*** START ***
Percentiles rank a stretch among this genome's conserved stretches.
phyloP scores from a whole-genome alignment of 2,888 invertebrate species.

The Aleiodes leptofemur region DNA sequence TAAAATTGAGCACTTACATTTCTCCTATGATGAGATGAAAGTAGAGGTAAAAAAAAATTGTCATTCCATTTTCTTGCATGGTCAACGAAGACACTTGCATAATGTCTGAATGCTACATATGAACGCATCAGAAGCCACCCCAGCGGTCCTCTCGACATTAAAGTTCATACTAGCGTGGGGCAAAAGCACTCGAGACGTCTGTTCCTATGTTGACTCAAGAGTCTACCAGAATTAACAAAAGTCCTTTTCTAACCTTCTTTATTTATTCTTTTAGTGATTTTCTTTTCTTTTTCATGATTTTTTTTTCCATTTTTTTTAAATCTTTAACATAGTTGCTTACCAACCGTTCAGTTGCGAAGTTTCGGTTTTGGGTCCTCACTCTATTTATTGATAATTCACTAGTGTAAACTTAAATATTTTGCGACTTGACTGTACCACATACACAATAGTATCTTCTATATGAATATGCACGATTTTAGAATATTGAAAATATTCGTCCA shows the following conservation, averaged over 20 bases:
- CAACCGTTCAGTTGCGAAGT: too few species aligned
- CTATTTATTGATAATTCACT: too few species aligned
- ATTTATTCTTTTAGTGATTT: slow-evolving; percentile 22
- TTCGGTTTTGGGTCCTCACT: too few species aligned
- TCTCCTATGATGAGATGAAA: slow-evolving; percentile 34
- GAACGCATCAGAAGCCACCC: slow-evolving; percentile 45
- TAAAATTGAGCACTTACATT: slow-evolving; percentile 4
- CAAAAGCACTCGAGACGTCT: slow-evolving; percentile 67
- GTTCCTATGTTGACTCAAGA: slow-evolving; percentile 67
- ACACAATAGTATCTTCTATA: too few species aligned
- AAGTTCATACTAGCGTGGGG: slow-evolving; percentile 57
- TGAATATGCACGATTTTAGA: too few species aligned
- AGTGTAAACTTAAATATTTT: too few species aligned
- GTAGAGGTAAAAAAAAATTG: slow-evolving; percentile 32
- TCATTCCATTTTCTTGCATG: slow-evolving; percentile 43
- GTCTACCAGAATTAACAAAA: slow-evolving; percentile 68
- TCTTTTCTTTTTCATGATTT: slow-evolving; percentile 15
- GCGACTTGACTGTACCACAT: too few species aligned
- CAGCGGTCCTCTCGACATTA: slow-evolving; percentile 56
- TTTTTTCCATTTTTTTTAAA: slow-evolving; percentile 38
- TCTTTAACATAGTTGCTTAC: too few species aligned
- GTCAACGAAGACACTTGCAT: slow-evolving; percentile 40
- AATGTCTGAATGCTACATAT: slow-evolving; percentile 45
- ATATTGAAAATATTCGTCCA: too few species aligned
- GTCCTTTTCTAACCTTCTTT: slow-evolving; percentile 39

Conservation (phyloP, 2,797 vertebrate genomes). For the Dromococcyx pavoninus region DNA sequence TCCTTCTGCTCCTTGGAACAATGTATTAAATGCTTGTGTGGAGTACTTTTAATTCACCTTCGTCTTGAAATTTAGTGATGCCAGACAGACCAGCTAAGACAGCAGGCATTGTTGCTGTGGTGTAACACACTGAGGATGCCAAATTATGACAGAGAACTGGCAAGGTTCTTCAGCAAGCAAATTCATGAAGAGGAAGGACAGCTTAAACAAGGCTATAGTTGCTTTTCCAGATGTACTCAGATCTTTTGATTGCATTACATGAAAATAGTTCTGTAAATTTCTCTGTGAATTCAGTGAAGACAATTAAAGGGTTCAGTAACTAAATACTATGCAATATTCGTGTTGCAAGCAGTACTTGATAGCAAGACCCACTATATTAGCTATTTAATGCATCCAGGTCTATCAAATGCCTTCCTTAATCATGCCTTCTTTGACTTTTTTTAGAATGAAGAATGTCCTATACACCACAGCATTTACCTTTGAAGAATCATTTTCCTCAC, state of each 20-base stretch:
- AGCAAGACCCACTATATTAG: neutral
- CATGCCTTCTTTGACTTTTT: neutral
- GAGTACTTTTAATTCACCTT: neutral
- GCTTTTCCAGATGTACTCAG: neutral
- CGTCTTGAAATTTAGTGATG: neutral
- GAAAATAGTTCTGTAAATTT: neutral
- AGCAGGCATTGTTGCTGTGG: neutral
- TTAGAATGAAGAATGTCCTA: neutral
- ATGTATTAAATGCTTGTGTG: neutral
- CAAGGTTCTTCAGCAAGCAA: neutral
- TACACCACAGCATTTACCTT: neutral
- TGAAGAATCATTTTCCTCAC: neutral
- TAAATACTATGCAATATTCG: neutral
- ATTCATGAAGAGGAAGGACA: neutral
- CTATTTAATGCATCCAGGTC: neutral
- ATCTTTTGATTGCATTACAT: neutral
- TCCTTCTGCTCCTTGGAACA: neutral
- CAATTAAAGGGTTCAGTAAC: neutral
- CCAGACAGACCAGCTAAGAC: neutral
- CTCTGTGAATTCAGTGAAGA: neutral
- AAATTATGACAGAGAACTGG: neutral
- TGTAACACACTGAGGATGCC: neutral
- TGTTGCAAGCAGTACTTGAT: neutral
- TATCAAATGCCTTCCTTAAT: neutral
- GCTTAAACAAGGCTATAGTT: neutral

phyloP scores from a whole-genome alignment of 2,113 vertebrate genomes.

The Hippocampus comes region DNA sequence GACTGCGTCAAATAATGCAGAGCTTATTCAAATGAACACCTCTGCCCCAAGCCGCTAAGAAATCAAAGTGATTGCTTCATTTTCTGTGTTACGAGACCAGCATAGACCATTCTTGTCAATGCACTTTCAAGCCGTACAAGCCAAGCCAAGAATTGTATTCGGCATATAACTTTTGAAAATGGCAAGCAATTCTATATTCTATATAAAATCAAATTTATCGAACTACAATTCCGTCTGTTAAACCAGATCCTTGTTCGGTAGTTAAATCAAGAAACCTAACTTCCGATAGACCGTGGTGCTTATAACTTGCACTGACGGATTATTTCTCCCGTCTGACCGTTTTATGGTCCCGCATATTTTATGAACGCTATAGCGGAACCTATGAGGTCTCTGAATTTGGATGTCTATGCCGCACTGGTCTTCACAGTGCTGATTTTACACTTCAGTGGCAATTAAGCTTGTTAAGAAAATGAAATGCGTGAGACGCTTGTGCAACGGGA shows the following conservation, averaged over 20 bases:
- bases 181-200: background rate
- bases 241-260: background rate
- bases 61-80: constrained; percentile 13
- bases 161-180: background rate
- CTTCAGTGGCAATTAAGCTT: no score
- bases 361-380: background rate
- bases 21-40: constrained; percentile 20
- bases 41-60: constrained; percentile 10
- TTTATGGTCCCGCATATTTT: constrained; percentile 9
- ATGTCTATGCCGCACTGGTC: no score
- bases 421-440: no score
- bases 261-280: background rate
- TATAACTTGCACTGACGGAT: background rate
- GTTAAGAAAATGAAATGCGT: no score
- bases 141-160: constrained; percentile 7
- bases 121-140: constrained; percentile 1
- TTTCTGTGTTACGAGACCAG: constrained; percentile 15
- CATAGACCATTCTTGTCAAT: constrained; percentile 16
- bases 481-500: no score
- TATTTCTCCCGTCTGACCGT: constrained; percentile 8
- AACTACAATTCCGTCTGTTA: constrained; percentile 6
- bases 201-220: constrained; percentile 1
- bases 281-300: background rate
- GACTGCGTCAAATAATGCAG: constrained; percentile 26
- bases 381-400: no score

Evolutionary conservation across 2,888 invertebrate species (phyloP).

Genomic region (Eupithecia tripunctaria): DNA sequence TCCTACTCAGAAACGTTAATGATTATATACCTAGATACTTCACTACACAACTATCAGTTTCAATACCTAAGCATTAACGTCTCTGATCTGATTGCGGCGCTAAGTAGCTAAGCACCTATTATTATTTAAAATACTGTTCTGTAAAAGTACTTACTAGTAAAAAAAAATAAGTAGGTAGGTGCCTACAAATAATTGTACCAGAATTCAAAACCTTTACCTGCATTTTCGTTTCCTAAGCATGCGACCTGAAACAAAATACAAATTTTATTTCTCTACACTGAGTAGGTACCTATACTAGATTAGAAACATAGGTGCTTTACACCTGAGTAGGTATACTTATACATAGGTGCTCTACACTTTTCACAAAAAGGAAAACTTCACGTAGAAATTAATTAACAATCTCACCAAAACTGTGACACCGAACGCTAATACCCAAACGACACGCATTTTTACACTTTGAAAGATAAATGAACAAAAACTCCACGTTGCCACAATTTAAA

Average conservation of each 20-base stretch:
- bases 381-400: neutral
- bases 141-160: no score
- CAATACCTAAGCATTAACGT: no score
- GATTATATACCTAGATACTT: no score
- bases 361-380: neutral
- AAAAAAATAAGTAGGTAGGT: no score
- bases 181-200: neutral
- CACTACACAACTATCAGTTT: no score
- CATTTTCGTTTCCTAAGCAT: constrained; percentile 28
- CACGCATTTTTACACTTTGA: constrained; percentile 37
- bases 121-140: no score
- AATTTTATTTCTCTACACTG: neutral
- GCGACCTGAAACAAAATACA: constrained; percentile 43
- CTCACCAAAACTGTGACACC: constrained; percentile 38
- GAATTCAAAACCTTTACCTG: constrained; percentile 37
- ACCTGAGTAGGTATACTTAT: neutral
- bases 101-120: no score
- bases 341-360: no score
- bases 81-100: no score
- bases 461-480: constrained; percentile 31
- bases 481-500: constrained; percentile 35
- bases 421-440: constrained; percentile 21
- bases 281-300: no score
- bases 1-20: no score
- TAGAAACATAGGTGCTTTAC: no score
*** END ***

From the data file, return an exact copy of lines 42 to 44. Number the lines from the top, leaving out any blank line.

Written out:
- TAAATACTATGCAATATTCG: neutral
- ATTCATGAAGAGGAAGGACA: neutral
- CTATTTAATGCATCCAGGTC: neutral